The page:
Central Rome's largest open space is filled with playful fountains, sculptured gardens, and picturesque forests of shady pine trees. But that's not the park’s only purpose, for on the perimeter lie three of Rome's most important museums: the Galleria Borghese, for the very best of ancient, Renaissance, and Baroque art; the Villa Giulia, for the world's ultimate collection of Etruscan remains; and the Galleria Nazionale d'Arte Moderna, with its collection of 19th and 20th century art (Italian and other). For theatergoers, there are summer performances of Shakespeare (in Italian) in a replica of London's Globe Theatre. All in all, there's enough here to satisfy the most avid culture vulture. For a look at some real vultures and an excellent day out with the children, head for the new Bioparco, Rome's zoo.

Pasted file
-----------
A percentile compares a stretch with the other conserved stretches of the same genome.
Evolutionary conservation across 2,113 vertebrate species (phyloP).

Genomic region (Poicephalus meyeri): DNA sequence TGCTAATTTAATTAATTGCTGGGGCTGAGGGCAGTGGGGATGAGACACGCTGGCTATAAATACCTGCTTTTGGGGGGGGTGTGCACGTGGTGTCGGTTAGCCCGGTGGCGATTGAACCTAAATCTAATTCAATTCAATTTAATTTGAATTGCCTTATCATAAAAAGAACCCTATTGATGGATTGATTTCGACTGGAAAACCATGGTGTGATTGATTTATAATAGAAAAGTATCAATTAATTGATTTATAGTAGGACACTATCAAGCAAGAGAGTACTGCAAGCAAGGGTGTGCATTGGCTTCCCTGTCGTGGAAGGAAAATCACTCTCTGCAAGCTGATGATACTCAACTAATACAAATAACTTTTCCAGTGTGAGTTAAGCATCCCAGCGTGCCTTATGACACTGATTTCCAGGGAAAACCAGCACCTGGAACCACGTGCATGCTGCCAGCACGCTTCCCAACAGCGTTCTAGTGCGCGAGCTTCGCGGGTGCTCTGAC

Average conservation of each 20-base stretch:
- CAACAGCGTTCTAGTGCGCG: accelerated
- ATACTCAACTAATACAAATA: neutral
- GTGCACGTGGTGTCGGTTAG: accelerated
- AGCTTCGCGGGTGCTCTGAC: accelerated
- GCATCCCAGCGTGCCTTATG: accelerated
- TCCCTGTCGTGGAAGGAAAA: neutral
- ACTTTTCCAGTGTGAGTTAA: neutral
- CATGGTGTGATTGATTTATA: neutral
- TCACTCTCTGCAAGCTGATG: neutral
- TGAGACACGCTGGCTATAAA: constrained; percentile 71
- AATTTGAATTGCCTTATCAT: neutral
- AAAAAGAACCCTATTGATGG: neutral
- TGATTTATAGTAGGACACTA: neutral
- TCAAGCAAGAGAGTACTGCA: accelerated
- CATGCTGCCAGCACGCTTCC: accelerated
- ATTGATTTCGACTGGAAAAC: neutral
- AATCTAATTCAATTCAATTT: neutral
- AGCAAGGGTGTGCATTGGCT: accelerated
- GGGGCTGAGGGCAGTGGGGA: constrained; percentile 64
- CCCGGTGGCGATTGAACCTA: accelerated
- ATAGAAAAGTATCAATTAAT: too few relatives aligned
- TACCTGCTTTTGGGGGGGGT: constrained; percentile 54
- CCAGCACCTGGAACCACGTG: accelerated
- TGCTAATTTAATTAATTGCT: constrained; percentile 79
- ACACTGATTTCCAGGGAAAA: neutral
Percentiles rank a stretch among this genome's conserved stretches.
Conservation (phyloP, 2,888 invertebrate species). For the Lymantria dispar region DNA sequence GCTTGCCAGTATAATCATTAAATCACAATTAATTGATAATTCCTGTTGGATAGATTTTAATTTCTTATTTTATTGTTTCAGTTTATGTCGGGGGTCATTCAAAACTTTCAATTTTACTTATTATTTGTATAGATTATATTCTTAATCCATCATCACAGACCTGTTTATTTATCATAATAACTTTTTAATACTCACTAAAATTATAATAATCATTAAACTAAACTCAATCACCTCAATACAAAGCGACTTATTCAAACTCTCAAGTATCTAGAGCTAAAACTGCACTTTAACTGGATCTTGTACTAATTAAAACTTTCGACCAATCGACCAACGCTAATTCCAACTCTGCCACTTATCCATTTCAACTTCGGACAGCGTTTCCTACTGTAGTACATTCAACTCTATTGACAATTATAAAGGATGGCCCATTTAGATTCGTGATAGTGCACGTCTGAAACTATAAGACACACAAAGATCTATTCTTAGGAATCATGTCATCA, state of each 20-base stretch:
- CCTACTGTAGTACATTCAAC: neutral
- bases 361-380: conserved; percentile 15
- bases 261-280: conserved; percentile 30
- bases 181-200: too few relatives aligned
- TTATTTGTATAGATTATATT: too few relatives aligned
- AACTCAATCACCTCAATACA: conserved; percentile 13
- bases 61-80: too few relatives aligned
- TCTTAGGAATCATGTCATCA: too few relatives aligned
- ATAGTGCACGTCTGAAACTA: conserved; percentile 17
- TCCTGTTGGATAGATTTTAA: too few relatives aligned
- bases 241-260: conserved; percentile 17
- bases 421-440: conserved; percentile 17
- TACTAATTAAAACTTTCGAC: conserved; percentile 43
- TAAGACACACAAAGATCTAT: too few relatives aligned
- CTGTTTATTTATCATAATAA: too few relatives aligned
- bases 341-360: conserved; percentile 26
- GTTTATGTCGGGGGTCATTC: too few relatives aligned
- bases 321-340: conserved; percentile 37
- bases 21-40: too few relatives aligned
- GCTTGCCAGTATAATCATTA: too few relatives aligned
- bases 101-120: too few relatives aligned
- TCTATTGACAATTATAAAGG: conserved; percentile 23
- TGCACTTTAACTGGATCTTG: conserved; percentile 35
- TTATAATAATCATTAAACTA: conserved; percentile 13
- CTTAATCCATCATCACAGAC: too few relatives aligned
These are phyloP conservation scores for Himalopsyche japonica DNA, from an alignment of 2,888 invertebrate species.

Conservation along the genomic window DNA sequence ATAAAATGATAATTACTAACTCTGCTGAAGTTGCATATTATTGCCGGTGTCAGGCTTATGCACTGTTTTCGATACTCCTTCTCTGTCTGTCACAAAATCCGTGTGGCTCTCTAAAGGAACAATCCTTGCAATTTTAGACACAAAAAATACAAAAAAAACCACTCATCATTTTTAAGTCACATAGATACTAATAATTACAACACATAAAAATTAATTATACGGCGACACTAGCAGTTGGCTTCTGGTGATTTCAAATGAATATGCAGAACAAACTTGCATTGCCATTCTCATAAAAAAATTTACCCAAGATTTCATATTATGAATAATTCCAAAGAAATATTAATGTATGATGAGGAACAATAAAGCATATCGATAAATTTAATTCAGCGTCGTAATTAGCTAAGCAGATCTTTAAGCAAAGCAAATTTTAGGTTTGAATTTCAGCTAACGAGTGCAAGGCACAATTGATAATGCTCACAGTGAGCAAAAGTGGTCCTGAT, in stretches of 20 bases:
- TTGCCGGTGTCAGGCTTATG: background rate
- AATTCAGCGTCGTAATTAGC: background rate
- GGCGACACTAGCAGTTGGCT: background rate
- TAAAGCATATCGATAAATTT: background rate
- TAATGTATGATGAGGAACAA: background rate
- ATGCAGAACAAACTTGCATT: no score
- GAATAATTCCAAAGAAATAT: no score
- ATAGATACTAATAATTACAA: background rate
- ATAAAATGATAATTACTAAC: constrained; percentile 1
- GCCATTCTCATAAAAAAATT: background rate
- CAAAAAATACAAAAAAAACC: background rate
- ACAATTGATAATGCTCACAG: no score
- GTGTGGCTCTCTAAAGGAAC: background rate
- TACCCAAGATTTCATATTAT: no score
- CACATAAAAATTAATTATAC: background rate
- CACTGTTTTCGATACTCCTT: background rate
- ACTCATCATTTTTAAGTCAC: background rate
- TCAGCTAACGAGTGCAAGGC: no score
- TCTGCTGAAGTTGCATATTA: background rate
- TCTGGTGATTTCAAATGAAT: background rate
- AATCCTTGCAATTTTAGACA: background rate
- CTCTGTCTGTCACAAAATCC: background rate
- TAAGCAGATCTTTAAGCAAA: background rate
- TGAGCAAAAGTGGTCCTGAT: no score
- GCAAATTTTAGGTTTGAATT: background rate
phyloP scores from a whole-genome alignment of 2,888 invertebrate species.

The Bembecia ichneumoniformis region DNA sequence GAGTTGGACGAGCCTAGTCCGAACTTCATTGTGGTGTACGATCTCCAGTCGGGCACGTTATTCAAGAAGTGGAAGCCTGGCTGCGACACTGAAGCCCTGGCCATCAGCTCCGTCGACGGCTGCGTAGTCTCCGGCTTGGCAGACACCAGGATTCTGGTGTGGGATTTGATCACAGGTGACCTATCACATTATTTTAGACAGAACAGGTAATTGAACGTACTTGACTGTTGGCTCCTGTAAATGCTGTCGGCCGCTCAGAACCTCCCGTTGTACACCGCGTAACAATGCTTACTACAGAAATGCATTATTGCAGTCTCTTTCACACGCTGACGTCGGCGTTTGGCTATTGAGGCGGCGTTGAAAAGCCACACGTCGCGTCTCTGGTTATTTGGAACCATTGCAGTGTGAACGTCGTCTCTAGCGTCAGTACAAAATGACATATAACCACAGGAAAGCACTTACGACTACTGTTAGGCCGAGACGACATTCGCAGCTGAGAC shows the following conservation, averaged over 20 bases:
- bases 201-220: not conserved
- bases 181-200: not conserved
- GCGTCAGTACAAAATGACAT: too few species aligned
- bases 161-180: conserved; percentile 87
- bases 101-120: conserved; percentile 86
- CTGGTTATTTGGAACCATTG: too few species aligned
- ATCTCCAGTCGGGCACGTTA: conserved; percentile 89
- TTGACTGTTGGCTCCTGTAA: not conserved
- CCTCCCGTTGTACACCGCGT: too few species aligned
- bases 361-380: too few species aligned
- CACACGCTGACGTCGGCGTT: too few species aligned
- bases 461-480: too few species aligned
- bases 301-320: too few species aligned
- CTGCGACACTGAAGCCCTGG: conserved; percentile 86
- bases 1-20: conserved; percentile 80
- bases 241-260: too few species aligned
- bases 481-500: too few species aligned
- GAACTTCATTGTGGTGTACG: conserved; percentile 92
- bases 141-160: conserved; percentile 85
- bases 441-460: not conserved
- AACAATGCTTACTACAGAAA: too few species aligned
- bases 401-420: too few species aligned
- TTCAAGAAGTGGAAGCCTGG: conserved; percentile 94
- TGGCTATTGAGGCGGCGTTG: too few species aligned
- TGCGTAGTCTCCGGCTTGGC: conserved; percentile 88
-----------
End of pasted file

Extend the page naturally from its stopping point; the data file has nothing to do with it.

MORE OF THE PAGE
POINTS OF INTEREST
Caffè delle Arti
Attached to the Galleria d'Arte Moderna, inside the Villa Borghese, this elegant caffè with a pretty terrace is a favorite…Learn More >
Framed by two squat, circular towers, this gate was constructed at the beginning of the 5th century during a renovation…Learn More >
Rome's Central Park, the Villa Borghese was originally laid out as a pleasure garden in the early 17th century by…Learn More >